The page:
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Oregon shooting rampage brings rural community college into the spotlight

Umpqua Community College, the Southern Oregon site of Thursday’s mass shooting, is a rural, two-year commuter school with a wine institute and a specialty in distance learning.

The school enrolls about 3,000 students, with about 15,000 taking one or more classes each year, according to the school. There are about 57 full-time and 152 part-time faculty, according to the federal National Center for Education Statistics.

Umpqua specializes in distance education and career training, and is home to the Southern Oregon Wine Institute, established in 2008 as the “first viticulture and enology program in Oregon outside of the Willamette Valley,” according to its website.

In one of the worst mass shootings in recent decades, a gunman opened fire in a classroom Thursday morning, killing 10 people and wounding several others, authorities said.

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The gunman died in a shootout with police, they said. A law enforcement official, speaking on condition of anonymity because the case is still under investigation, identified the shooter as Chris Harper Mercer, 26. His motive was “not immediately clear,” the official said.

Fall classes began Monday at the school, about 180 miles south of Portland

The school, about six miles north of Roseburg in a traditional timber community, first offered classes in rented facilities in 1961. Land along the North Umpqua River for a campus was donated in 1965. The community college district was established in 1964.

Umpqua has faced recent budget challenges, including a $1-million shortfall, controversy over staff layoffs and enrollment declines due to a strengthening job market, according to the News-Review, a local Roseburg paper.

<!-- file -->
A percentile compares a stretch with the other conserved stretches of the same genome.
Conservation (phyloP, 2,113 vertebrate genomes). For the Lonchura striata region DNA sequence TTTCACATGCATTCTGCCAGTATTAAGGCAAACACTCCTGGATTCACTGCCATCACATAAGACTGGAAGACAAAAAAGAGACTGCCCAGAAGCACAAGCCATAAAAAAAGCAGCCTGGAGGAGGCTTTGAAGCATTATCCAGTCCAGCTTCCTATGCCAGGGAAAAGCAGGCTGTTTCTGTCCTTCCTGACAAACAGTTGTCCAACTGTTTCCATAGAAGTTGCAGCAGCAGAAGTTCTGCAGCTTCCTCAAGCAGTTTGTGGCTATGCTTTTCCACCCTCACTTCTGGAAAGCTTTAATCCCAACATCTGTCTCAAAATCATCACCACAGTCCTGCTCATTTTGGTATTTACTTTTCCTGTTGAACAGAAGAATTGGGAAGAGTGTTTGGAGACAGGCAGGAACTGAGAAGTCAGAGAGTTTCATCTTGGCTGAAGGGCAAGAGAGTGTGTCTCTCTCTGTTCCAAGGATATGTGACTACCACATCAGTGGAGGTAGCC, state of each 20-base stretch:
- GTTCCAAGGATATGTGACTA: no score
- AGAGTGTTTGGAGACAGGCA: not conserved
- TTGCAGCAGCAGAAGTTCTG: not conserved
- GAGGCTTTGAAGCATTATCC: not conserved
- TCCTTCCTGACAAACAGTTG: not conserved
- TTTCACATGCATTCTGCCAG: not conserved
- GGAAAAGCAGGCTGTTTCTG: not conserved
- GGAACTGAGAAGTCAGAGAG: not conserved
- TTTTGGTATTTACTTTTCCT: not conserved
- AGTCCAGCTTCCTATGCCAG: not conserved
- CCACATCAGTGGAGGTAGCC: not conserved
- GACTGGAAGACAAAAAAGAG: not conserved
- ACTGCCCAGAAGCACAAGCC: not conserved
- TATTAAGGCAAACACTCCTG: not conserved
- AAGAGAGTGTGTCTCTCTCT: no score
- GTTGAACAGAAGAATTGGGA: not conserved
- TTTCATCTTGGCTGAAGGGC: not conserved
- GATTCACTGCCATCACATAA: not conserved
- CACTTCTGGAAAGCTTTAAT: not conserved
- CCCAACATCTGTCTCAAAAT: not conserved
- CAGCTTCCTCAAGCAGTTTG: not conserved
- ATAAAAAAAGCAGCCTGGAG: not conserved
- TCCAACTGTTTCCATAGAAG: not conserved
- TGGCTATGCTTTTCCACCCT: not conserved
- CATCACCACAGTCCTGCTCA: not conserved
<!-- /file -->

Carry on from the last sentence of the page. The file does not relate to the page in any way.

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Former college president Joe Olson retired in June.

According to the most recent campus profile, about 58% of students are women and 42% men. About 82% of students are white, 7% Hispanic, 2% American Indian/Alaska Native, and 1% black and Asian.

The campus is a traditional commuter school, offering no on-campus housing.

Annual in-state tuition was about $4,000 in 2014-15, according to NCES data.

Few crimes were reported by the school from 2011 through 2013, according to federal data. There was one aggravated assault in 2013 and five burglaries, but no reports of illegal weapons possessions, robberies or sexual assaults. More recent data was unavailable.

English and science classes are held at Snyder Hall, reportedly where the shooting was centered, at the southeast corner of the campus. It is one of about 16 buildings that make up the complex.

Umpqua Community College was part of a 2014 White House initiative in which colleges committed to improving access and providing incentives to stay in school, especially for low-income and minority students.

The college launched a tuition-free scholars program and initiatives to help adult learners complete their high school diplomas and begin college-level classes.

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A joint statement by the Assn. of Community College Trustees and the American Assn. of Community Colleges after Thursday’s shooting made note of the particular vulnerability of community colleges, which traditionally have few criteria for enrollment and take all comers: 

“Sadly, these types of occurrences are not unheard of at community colleges,” the statement said. “We are committed to supporting on-campus safety and security measures at our colleges, with a priority emphasis on prevention whenever possible.”

The statement said that open college and university campuses “are susceptible to these types of events.”

U.S. Secretary of Education Arne Duncan pledged that his department would support Umpqua and the Roseburg community:

“Tonight, my thoughts are with the students and families at Umpqua Community College. We have lost bright students and dedicated educators to gun violence in more than 30 school shootings this year alone -- an unconscionable reality of American life,” Duncan said in a statement. “We must do more to keep our students and communities safe, and I pledge the full support of my Department to the Roseburg community during this heartbreaking time.”

Twitter: @carlariveralat


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